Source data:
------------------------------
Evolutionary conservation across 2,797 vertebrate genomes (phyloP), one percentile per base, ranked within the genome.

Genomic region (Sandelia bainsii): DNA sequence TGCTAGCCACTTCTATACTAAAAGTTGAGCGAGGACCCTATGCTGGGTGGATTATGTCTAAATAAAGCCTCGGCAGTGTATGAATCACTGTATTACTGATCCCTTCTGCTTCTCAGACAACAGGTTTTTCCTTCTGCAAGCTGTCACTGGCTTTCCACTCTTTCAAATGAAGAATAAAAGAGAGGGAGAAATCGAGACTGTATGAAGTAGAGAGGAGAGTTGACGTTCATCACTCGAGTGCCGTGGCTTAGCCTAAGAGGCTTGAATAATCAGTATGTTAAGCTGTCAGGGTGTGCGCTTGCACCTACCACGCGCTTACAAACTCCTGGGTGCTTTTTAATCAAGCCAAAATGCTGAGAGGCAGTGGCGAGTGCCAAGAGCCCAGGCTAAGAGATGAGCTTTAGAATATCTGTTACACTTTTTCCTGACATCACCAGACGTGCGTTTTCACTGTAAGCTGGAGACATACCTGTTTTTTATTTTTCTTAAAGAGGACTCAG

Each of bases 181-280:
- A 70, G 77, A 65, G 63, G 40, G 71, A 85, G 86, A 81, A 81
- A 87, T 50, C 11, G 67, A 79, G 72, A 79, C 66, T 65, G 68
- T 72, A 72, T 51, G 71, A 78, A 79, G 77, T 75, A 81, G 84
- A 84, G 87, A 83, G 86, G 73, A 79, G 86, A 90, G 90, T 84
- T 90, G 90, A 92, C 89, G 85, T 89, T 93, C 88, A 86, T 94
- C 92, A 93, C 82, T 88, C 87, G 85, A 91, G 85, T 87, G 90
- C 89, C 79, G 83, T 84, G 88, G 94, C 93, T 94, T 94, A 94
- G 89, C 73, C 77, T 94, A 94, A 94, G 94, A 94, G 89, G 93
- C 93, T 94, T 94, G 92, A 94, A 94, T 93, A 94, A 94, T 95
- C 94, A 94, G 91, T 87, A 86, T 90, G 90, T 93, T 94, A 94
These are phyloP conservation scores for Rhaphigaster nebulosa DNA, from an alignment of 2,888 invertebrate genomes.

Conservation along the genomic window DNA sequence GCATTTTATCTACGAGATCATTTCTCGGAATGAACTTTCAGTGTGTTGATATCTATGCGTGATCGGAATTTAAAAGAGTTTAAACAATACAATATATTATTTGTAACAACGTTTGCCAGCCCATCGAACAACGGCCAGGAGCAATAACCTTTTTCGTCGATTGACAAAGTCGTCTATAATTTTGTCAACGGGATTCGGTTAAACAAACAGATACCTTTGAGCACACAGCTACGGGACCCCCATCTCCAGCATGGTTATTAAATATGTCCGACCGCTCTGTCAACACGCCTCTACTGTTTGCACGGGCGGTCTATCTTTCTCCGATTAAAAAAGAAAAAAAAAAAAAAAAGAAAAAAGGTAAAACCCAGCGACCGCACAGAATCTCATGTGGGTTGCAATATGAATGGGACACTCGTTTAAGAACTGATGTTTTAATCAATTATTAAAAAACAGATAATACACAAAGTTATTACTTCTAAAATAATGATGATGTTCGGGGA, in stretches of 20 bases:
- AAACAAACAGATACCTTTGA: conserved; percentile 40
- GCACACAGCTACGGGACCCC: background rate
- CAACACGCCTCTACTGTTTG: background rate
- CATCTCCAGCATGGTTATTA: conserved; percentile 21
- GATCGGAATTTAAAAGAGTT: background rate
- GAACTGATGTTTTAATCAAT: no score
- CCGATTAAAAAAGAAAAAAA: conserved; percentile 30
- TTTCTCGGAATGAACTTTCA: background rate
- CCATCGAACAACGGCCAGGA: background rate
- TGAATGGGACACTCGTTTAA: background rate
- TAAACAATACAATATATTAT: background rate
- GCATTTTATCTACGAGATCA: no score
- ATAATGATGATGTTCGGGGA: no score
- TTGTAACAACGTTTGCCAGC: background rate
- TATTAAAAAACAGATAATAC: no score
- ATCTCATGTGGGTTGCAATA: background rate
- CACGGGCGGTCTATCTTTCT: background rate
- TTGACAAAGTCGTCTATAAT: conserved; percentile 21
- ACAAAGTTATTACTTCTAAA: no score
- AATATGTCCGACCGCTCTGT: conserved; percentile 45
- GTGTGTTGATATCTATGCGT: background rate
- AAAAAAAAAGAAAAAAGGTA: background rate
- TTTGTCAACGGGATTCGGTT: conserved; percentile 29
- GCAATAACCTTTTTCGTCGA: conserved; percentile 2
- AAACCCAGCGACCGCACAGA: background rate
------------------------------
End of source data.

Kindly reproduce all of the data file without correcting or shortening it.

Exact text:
Evolutionary conservation across 2,797 vertebrate genomes (phyloP), one percentile per base, ranked within the genome.

Genomic region (Sandelia bainsii): DNA sequence TGCTAGCCACTTCTATACTAAAAGTTGAGCGAGGACCCTATGCTGGGTGGATTATGTCTAAATAAAGCCTCGGCAGTGTATGAATCACTGTATTACTGATCCCTTCTGCTTCTCAGACAACAGGTTTTTCCTTCTGCAAGCTGTCACTGGCTTTCCACTCTTTCAAATGAAGAATAAAAGAGAGGGAGAAATCGAGACTGTATGAAGTAGAGAGGAGAGTTGACGTTCATCACTCGAGTGCCGTGGCTTAGCCTAAGAGGCTTGAATAATCAGTATGTTAAGCTGTCAGGGTGTGCGCTTGCACCTACCACGCGCTTACAAACTCCTGGGTGCTTTTTAATCAAGCCAAAATGCTGAGAGGCAGTGGCGAGTGCCAAGAGCCCAGGCTAAGAGATGAGCTTTAGAATATCTGTTACACTTTTTCCTGACATCACCAGACGTGCGTTTTCACTGTAAGCTGGAGACATACCTGTTTTTTATTTTTCTTAAAGAGGACTCAG

Each of bases 181-280:
- A 70, G 77, A 65, G 63, G 40, G 71, A 85, G 86, A 81, A 81
- A 87, T 50, C 11, G 67, A 79, G 72, A 79, C 66, T 65, G 68
- T 72, A 72, T 51, G 71, A 78, A 79, G 77, T 75, A 81, G 84
- A 84, G 87, A 83, G 86, G 73, A 79, G 86, A 90, G 90, T 84
- T 90, G 90, A 92, C 89, G 85, T 89, T 93, C 88, A 86, T 94
- C 92, A 93, C 82, T 88, C 87, G 85, A 91, G 85, T 87, G 90
- C 89, C 79, G 83, T 84, G 88, G 94, C 93, T 94, T 94, A 94
- G 89, C 73, C 77, T 94, A 94, A 94, G 94, A 94, G 89, G 93
- C 93, T 94, T 94, G 92, A 94, A 94, T 93, A 94, A 94, T 95
- C 94, A 94, G 91, T 87, A 86, T 90, G 90, T 93, T 94, A 94
These are phyloP conservation scores for Rhaphigaster nebulosa DNA, from an alignment of 2,888 invertebrate genomes.

Conservation along the genomic window DNA sequence GCATTTTATCTACGAGATCATTTCTCGGAATGAACTTTCAGTGTGTTGATATCTATGCGTGATCGGAATTTAAAAGAGTTTAAACAATACAATATATTATTTGTAACAACGTTTGCCAGCCCATCGAACAACGGCCAGGAGCAATAACCTTTTTCGTCGATTGACAAAGTCGTCTATAATTTTGTCAACGGGATTCGGTTAAACAAACAGATACCTTTGAGCACACAGCTACGGGACCCCCATCTCCAGCATGGTTATTAAATATGTCCGACCGCTCTGTCAACACGCCTCTACTGTTTGCACGGGCGGTCTATCTTTCTCCGATTAAAAAAGAAAAAAAAAAAAAAAAGAAAAAAGGTAAAACCCAGCGACCGCACAGAATCTCATGTGGGTTGCAATATGAATGGGACACTCGTTTAAGAACTGATGTTTTAATCAATTATTAAAAAACAGATAATACACAAAGTTATTACTTCTAAAATAATGATGATGTTCGGGGA, in stretches of 20 bases:
- AAACAAACAGATACCTTTGA: conserved; percentile 40
- GCACACAGCTACGGGACCCC: background rate
- CAACACGCCTCTACTGTTTG: background rate
- CATCTCCAGCATGGTTATTA: conserved; percentile 21
- GATCGGAATTTAAAAGAGTT: background rate
- GAACTGATGTTTTAATCAAT: no score
- CCGATTAAAAAAGAAAAAAA: conserved; percentile 30
- TTTCTCGGAATGAACTTTCA: background rate
- CCATCGAACAACGGCCAGGA: background rate
- TGAATGGGACACTCGTTTAA: background rate
- TAAACAATACAATATATTAT: background rate
- GCATTTTATCTACGAGATCA: no score
- ATAATGATGATGTTCGGGGA: no score
- TTGTAACAACGTTTGCCAGC: background rate
- TATTAAAAAACAGATAATAC: no score
- ATCTCATGTGGGTTGCAATA: background rate
- CACGGGCGGTCTATCTTTCT: background rate
- TTGACAAAGTCGTCTATAAT: conserved; percentile 21
- ACAAAGTTATTACTTCTAAA: no score
- AATATGTCCGACCGCTCTGT: conserved; percentile 45
- GTGTGTTGATATCTATGCGT: background rate
- AAAAAAAAAGAAAAAAGGTA: background rate
- TTTGTCAACGGGATTCGGTT: conserved; percentile 29
- GCAATAACCTTTTTCGTCGA: conserved; percentile 2
- AAACCCAGCGACCGCACAGA: background rate